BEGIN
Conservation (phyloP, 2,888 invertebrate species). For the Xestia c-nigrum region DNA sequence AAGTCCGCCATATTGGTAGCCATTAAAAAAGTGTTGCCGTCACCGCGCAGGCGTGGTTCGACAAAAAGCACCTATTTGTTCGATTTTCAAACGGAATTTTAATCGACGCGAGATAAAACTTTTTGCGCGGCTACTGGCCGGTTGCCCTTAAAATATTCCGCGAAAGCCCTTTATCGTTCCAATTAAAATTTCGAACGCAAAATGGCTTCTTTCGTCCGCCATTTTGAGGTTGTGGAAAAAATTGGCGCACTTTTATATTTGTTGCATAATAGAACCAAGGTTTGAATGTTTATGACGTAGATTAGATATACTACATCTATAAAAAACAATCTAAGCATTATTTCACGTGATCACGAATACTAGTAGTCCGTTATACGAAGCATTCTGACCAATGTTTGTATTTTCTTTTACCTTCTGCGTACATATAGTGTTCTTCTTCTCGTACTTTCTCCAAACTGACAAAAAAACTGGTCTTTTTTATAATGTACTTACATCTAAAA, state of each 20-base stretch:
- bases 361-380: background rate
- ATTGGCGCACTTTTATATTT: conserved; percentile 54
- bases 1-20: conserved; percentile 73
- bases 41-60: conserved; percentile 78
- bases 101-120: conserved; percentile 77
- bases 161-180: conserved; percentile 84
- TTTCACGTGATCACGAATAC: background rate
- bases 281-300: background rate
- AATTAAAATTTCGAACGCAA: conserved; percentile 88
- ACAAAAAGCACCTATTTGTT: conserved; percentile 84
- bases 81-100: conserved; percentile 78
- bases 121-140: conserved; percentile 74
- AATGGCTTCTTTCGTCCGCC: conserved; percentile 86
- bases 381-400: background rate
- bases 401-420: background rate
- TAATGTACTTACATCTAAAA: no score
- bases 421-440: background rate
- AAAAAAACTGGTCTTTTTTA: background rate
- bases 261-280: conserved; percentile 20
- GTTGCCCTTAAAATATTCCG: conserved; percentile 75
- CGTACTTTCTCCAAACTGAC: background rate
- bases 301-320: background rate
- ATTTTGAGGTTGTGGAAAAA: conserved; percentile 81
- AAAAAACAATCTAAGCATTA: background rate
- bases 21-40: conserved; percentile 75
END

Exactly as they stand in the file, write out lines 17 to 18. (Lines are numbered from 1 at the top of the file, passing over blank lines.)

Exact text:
- TAATGTACTTACATCTAAAA: no score
- bases 421-440: background rate